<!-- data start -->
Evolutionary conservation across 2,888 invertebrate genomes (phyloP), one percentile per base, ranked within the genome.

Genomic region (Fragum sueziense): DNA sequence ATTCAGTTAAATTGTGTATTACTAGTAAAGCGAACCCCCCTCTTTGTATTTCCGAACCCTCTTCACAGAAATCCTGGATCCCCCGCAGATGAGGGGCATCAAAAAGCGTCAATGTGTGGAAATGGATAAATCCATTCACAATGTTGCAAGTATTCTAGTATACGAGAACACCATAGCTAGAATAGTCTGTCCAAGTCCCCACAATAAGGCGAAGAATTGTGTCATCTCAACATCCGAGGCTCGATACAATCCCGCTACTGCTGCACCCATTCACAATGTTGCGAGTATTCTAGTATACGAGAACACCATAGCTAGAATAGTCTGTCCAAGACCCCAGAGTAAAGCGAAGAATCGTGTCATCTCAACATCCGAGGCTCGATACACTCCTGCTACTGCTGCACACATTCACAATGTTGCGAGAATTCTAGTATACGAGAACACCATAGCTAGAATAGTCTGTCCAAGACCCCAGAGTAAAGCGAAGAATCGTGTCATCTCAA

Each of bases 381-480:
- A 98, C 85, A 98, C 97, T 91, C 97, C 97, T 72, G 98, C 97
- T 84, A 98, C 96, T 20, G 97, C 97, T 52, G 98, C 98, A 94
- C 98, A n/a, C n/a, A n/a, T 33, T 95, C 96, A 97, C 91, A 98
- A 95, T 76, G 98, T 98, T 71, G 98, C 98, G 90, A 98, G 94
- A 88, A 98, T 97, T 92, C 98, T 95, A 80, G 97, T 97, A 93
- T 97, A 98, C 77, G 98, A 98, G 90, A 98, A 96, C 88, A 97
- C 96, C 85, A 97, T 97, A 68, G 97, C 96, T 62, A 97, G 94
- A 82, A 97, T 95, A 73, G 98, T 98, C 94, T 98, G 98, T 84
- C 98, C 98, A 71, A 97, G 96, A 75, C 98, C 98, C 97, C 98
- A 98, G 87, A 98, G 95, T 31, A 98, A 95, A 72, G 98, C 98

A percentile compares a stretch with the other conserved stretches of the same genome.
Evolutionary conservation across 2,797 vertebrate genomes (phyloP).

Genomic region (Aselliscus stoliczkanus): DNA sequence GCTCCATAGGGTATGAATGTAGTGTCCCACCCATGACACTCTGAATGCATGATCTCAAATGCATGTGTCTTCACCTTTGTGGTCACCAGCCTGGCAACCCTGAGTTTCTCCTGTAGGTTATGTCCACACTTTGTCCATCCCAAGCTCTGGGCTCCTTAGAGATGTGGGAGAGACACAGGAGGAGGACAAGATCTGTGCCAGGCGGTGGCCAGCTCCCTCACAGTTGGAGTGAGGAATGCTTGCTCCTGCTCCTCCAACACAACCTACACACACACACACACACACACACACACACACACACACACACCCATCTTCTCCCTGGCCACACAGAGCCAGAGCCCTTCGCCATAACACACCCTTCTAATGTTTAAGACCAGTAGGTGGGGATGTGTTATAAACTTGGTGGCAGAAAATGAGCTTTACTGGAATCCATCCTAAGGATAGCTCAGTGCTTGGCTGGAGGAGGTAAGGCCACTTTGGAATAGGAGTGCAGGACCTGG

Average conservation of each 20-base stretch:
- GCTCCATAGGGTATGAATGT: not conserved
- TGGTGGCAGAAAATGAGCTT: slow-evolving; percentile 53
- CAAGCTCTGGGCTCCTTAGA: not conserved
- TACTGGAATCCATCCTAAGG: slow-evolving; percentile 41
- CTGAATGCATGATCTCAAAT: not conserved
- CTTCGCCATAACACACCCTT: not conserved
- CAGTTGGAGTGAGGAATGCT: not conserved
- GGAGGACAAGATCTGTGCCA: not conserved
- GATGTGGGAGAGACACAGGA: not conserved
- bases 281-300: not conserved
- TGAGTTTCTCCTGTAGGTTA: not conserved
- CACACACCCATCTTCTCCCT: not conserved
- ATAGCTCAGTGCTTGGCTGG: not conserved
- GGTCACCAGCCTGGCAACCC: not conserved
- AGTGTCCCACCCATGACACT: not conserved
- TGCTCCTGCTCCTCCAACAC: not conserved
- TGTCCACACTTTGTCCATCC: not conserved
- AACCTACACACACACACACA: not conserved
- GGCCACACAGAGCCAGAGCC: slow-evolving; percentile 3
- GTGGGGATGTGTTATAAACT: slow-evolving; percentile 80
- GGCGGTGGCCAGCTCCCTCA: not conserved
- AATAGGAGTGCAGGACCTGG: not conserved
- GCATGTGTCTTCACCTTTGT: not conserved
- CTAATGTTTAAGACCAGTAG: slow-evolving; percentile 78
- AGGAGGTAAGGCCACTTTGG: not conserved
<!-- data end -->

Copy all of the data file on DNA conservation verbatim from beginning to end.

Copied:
Evolutionary conservation across 2,888 invertebrate genomes (phyloP), one percentile per base, ranked within the genome.

Genomic region (Fragum sueziense): DNA sequence ATTCAGTTAAATTGTGTATTACTAGTAAAGCGAACCCCCCTCTTTGTATTTCCGAACCCTCTTCACAGAAATCCTGGATCCCCCGCAGATGAGGGGCATCAAAAAGCGTCAATGTGTGGAAATGGATAAATCCATTCACAATGTTGCAAGTATTCTAGTATACGAGAACACCATAGCTAGAATAGTCTGTCCAAGTCCCCACAATAAGGCGAAGAATTGTGTCATCTCAACATCCGAGGCTCGATACAATCCCGCTACTGCTGCACCCATTCACAATGTTGCGAGTATTCTAGTATACGAGAACACCATAGCTAGAATAGTCTGTCCAAGACCCCAGAGTAAAGCGAAGAATCGTGTCATCTCAACATCCGAGGCTCGATACACTCCTGCTACTGCTGCACACATTCACAATGTTGCGAGAATTCTAGTATACGAGAACACCATAGCTAGAATAGTCTGTCCAAGACCCCAGAGTAAAGCGAAGAATCGTGTCATCTCAA

Each of bases 381-480:
- A 98, C 85, A 98, C 97, T 91, C 97, C 97, T 72, G 98, C 97
- T 84, A 98, C 96, T 20, G 97, C 97, T 52, G 98, C 98, A 94
- C 98, A n/a, C n/a, A n/a, T 33, T 95, C 96, A 97, C 91, A 98
- A 95, T 76, G 98, T 98, T 71, G 98, C 98, G 90, A 98, G 94
- A 88, A 98, T 97, T 92, C 98, T 95, A 80, G 97, T 97, A 93
- T 97, A 98, C 77, G 98, A 98, G 90, A 98, A 96, C 88, A 97
- C 96, C 85, A 97, T 97, A 68, G 97, C 96, T 62, A 97, G 94
- A 82, A 97, T 95, A 73, G 98, T 98, C 94, T 98, G 98, T 84
- C 98, C 98, A 71, A 97, G 96, A 75, C 98, C 98, C 97, C 98
- A 98, G 87, A 98, G 95, T 31, A 98, A 95, A 72, G 98, C 98

A percentile compares a stretch with the other conserved stretches of the same genome.
Evolutionary conservation across 2,797 vertebrate genomes (phyloP).

Genomic region (Aselliscus stoliczkanus): DNA sequence GCTCCATAGGGTATGAATGTAGTGTCCCACCCATGACACTCTGAATGCATGATCTCAAATGCATGTGTCTTCACCTTTGTGGTCACCAGCCTGGCAACCCTGAGTTTCTCCTGTAGGTTATGTCCACACTTTGTCCATCCCAAGCTCTGGGCTCCTTAGAGATGTGGGAGAGACACAGGAGGAGGACAAGATCTGTGCCAGGCGGTGGCCAGCTCCCTCACAGTTGGAGTGAGGAATGCTTGCTCCTGCTCCTCCAACACAACCTACACACACACACACACACACACACACACACACACACACACACCCATCTTCTCCCTGGCCACACAGAGCCAGAGCCCTTCGCCATAACACACCCTTCTAATGTTTAAGACCAGTAGGTGGGGATGTGTTATAAACTTGGTGGCAGAAAATGAGCTTTACTGGAATCCATCCTAAGGATAGCTCAGTGCTTGGCTGGAGGAGGTAAGGCCACTTTGGAATAGGAGTGCAGGACCTGG

Average conservation of each 20-base stretch:
- GCTCCATAGGGTATGAATGT: not conserved
- TGGTGGCAGAAAATGAGCTT: slow-evolving; percentile 53
- CAAGCTCTGGGCTCCTTAGA: not conserved
- TACTGGAATCCATCCTAAGG: slow-evolving; percentile 41
- CTGAATGCATGATCTCAAAT: not conserved
- CTTCGCCATAACACACCCTT: not conserved
- CAGTTGGAGTGAGGAATGCT: not conserved
- GGAGGACAAGATCTGTGCCA: not conserved
- GATGTGGGAGAGACACAGGA: not conserved
- bases 281-300: not conserved
- TGAGTTTCTCCTGTAGGTTA: not conserved
- CACACACCCATCTTCTCCCT: not conserved
- ATAGCTCAGTGCTTGGCTGG: not conserved
- GGTCACCAGCCTGGCAACCC: not conserved
- AGTGTCCCACCCATGACACT: not conserved
- TGCTCCTGCTCCTCCAACAC: not conserved
- TGTCCACACTTTGTCCATCC: not conserved
- AACCTACACACACACACACA: not conserved
- GGCCACACAGAGCCAGAGCC: slow-evolving; percentile 3
- GTGGGGATGTGTTATAAACT: slow-evolving; percentile 80
- GGCGGTGGCCAGCTCCCTCA: not conserved
- AATAGGAGTGCAGGACCTGG: not conserved
- GCATGTGTCTTCACCTTTGT: not conserved
- CTAATGTTTAAGACCAGTAG: slow-evolving; percentile 78
- AGGAGGTAAGGCCACTTTGG: not conserved